The Include module 234 may further allow the user 102 to filter the fuel stop search results to include or omit any military airports 238. By default, the system 100 may be programmed to automatically exclude all military airports, U.S.-based and international, in the fuel stop search results. Nevertheless, this feature may be manually engaged by the user 102.

The Include module 234 may also allow the user 102 to filter the fuel stop search results corresponding to particular fuel pricing 240 schemes. In particular, the user 102 may define under Federal Aviation Regulations (FAR) whether the current flight will be a private flight (“91”) or a charter flight (“135”), which may have a substantial impact on taxes and/or fees at various fuel stops around the world. For example, in Germany a user 102 may possibly not be charged a mineral fee if the flight is a charter flight (“135”), thus potentially saving the user 102 a full $1.00 per gallon in fuel costs. As can be appreciated, such a fee reduction can save a user 102 a significant amount in fuel costs. De-selecting the fuel pricing 240 filter will provide the user 102 with all fuel quotes regardless of the type of flight.

Lastly, another filter criterion that may be included in the fuel stop analyzer GUI 200 is a Range Distance module 242 configured to graphically provide the user 102 with a corridor, or tunnel, of potential fuel stops along the trip leg route. Briefly, the Range Distance filter 242 allows the user 102 to create a corridor 406 (see FIG. 4), defined by the specific dimension chosen, that places distance limitations on where potential fuel stop airports will be searched and retrieved. In FIG. 2, a corridor distance of 250 nautical miles (NM) is selected. This distance directly corresponds to a distance of 250 NM laterally-offset from both sides of the trip leg route, thus creating a filter corridor 406 (FIG. 4) of 500 NM wherein potential refueling airports will be searched. By so doing, the Range Distance filter 242 directs the FAS 106 to disregard all potential fuel stops that lie outside of the defined corridor 406. As illustrated, a user 102 may have the option to choose alternative distances for the corridor 406, or otherwise manually input a specific corridor distance.

Once a user 102 has inputted all the filter criteria, clicking the submit button 244 will initiate the FAS 106 to process the request. Alternatively, if the user 102 desires to start over with completely new filter criteria, the reset button 246 is clicked and new criteria parameters may then be added.

FIGS. 3A and 3B illustrate a graphical user interface displaying the results of a fuel pricing request in two parts, according to one or more embodiments of the disclosure. It should be noted that the fuel stop analyzer system 100 may not display the results of the fuel pricing request in two parts as illustrated in FIGS. 3A and 3B, but may provide the results in a single display. Herein, the results are displayed in two parts (FIGS. 3A and 3B) for the sake of clarity. FIG. 3A illustrates a first part of a graphical user interface displaying the results of a fuel pricing request search, according to one or more embodiments of the disclosure. FIG. 3B illustrates a second part of the graphical user interface displaying the results of the fuel pricing request search, according to one or more embodiments of the disclosure. Referring now to FIGS. 3A and 3B, upon processing the fuel quote request filled out in GUI 200, the FAS 106 may provide the user 102 with a Tech Stop Analyzer Result GUI 300, as shown in the lower-half of FIGS. 3A and 3B FIG. 3-and displaying several columns of data. The Result GUI 300 may include at least one ICAO airport code column 302 listing the potential fuel stop airports along the trip route that match the above-described search criteria. In particular, the airports listed may include those that lie along the selected route and within the corridor 406 (FIG. 4) previously defined by the user 102, as described above in reference to the Range Distance filter 242. To retrieve further information for any of the resulting airports, the user 102 may pass the cursor over a particular ICAO code in the code column 302, thereby causing a pop-up box to appear (not shown). The pop-up box may contain information retrieved from the airport database 112 (FIG. 1) such as but not limited to the full name of the airport, its geographic location in longitudinal/latitudinal coordinates, the airport's maximum runway length, and the airport's elevation. For user 102 reference, the ICAO airport code column 302 may also display the preferred fuel stop and historic airport icons 302a, 302b, respectively, as described above with reference to FIG. 2.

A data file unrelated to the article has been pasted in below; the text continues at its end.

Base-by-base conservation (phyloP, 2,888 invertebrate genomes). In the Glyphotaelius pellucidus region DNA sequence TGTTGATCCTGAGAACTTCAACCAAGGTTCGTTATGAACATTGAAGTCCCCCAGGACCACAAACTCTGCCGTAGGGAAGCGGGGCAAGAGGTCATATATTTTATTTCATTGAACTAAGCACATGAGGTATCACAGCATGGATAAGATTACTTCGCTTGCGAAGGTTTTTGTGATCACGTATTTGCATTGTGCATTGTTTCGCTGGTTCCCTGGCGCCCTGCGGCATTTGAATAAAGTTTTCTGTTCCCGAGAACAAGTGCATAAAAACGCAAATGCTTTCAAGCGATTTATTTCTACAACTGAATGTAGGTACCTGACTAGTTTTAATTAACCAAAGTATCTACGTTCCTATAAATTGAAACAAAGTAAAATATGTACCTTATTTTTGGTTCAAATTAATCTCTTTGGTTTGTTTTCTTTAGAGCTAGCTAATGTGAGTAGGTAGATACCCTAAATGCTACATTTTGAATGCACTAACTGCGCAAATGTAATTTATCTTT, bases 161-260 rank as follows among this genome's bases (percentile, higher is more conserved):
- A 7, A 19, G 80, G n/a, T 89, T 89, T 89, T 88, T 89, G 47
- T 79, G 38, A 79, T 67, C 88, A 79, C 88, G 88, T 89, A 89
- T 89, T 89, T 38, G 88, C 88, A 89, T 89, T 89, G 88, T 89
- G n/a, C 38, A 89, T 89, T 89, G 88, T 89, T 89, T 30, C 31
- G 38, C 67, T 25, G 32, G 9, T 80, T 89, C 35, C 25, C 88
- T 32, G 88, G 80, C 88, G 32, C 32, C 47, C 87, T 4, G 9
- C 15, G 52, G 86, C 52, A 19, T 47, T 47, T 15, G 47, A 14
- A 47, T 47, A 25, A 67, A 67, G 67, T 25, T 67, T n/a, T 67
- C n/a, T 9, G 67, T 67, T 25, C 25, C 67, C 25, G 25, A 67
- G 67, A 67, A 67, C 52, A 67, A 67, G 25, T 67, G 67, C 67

The Analyzer Result GUI 300 may also include columns displaying the distance from the departure airport 304, percent (%) of maximum endurance 306, and several columns displaying estimated fuel information 308. The distance from departure airport column 304 may be configured to display the distance in nautical miles from the departure airport to the corresponding fuel stop airport shown in the ICAO airport code column 302, as displayed in the same row. For example, to reach potential fuel stop ICAO code EGPF (corresponding to the airport in Glasgow, United Kingdom), the distance from ICAO code KHPN (corresponding to White Plains, N.Y., USA) is 2765.53 NM.